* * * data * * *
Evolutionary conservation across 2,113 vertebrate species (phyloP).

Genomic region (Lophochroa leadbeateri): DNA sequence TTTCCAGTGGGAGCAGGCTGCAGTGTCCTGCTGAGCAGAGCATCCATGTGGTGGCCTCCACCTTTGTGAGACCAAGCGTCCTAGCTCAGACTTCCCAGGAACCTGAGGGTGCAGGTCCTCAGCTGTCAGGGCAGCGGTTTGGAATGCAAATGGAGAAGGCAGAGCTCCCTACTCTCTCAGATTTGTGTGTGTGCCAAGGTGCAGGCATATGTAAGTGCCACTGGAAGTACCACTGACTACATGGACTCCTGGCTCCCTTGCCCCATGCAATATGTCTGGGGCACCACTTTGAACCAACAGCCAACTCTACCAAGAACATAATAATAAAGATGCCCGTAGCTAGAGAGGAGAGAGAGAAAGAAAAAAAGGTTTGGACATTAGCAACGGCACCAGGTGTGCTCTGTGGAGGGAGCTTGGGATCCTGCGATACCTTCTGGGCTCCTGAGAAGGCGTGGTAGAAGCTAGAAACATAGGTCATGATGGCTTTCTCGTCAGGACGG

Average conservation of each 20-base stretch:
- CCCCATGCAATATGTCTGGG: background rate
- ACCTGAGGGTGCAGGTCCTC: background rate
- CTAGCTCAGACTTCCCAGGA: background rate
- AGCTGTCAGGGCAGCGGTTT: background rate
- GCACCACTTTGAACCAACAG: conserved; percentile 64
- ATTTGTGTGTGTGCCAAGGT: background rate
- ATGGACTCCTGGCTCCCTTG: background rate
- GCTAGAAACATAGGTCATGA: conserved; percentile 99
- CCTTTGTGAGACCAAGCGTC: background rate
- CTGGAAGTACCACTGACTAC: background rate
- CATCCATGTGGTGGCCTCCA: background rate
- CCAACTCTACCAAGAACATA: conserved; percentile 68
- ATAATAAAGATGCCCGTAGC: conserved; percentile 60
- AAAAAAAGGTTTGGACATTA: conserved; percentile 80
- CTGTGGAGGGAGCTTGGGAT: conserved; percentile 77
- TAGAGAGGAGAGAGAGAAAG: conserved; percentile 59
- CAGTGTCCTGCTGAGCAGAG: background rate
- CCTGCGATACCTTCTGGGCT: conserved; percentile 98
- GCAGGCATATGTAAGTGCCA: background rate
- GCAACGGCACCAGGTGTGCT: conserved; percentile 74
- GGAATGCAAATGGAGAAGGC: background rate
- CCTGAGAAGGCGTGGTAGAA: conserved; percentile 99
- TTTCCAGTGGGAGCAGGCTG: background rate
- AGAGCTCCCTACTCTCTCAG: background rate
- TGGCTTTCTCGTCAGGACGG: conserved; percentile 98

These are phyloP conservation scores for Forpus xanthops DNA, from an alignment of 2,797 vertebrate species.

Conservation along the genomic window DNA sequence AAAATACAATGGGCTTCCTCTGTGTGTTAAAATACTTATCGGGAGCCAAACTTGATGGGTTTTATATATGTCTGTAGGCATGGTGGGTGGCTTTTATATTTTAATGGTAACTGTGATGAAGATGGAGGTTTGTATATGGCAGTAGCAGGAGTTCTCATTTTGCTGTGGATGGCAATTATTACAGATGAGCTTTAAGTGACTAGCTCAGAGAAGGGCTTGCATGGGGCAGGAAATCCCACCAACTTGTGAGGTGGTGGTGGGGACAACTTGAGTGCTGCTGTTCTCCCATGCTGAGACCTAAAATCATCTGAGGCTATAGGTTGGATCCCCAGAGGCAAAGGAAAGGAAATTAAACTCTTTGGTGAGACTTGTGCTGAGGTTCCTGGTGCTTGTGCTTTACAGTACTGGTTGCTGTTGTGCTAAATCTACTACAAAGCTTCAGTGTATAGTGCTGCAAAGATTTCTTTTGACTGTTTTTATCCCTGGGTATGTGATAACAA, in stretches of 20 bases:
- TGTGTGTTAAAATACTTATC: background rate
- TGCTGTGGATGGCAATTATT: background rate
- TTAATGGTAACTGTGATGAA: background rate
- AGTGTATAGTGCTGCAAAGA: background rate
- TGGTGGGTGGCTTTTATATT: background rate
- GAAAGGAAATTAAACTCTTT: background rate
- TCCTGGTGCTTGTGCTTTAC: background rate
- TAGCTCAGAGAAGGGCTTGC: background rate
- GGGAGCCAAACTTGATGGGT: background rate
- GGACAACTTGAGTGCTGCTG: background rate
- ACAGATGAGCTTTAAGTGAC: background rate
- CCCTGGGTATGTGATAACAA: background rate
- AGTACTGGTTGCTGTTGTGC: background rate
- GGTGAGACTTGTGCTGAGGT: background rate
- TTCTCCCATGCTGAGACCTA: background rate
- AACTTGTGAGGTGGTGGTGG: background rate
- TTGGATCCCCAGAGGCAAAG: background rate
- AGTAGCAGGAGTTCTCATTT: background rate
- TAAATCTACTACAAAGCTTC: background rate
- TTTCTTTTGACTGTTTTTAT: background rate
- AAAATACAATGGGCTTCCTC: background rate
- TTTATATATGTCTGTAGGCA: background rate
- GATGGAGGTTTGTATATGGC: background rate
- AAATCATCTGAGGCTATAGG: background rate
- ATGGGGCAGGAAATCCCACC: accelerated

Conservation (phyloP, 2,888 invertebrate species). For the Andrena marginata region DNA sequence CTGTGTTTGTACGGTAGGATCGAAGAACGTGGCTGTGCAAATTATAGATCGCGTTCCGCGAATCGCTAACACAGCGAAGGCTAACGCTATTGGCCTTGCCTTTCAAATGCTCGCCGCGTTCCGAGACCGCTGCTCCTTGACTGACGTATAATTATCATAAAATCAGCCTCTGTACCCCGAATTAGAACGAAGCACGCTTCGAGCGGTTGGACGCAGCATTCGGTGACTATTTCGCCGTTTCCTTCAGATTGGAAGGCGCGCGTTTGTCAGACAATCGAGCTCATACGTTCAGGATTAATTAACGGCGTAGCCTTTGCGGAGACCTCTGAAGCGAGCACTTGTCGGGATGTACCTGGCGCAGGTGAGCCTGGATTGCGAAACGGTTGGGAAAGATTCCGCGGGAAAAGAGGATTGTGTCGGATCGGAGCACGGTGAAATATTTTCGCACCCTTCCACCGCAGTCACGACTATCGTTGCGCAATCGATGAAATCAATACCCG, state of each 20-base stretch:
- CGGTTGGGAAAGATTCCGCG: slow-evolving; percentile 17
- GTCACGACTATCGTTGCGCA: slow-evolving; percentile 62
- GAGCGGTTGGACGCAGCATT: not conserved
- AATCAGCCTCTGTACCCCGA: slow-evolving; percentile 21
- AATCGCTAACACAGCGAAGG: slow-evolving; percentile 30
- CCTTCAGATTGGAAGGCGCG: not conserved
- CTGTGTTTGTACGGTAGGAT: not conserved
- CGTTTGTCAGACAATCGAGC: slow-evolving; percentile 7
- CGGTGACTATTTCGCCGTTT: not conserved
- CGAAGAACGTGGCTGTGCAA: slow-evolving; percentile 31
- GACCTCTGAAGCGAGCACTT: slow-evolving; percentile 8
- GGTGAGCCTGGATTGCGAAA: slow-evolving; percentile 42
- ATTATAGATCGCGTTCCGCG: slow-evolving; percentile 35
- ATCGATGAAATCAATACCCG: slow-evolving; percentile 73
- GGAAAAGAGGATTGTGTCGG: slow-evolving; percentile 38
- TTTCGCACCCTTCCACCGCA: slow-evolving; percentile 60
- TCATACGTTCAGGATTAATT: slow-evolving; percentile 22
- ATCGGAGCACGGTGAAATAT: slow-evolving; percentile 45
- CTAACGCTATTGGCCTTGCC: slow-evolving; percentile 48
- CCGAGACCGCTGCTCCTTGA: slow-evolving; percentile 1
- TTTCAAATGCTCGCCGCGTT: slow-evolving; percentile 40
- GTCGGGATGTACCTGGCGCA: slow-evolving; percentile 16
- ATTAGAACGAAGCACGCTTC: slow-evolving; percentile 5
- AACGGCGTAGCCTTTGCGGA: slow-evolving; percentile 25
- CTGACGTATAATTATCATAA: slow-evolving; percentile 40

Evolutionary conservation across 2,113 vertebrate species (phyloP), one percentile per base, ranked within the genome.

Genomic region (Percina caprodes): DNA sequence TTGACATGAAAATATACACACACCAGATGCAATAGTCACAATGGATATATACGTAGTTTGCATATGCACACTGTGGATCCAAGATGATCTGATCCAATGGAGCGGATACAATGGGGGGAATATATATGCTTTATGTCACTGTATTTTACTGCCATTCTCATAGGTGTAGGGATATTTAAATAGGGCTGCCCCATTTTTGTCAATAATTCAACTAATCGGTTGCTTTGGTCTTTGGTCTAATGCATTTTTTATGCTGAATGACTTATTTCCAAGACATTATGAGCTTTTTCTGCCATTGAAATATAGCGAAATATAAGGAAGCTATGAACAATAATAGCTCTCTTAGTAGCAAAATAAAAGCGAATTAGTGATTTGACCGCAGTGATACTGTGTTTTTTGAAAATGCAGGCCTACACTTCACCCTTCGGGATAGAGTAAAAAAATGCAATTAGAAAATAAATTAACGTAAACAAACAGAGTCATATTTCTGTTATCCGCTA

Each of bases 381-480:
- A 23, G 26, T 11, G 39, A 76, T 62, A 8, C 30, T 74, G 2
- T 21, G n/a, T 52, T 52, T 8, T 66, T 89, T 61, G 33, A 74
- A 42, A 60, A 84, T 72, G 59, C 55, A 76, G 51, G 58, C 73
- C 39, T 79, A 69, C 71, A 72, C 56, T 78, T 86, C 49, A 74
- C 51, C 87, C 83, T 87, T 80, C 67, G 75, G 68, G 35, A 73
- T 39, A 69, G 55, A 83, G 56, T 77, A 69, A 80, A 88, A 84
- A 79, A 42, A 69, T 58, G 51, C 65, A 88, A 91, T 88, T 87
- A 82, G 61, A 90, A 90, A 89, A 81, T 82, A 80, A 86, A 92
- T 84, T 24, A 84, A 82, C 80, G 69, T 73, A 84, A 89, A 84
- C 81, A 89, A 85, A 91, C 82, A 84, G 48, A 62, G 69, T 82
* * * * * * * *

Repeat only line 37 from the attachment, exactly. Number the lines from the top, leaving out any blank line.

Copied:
- TCCTGGTGCTTGTGCTTTAC: background rate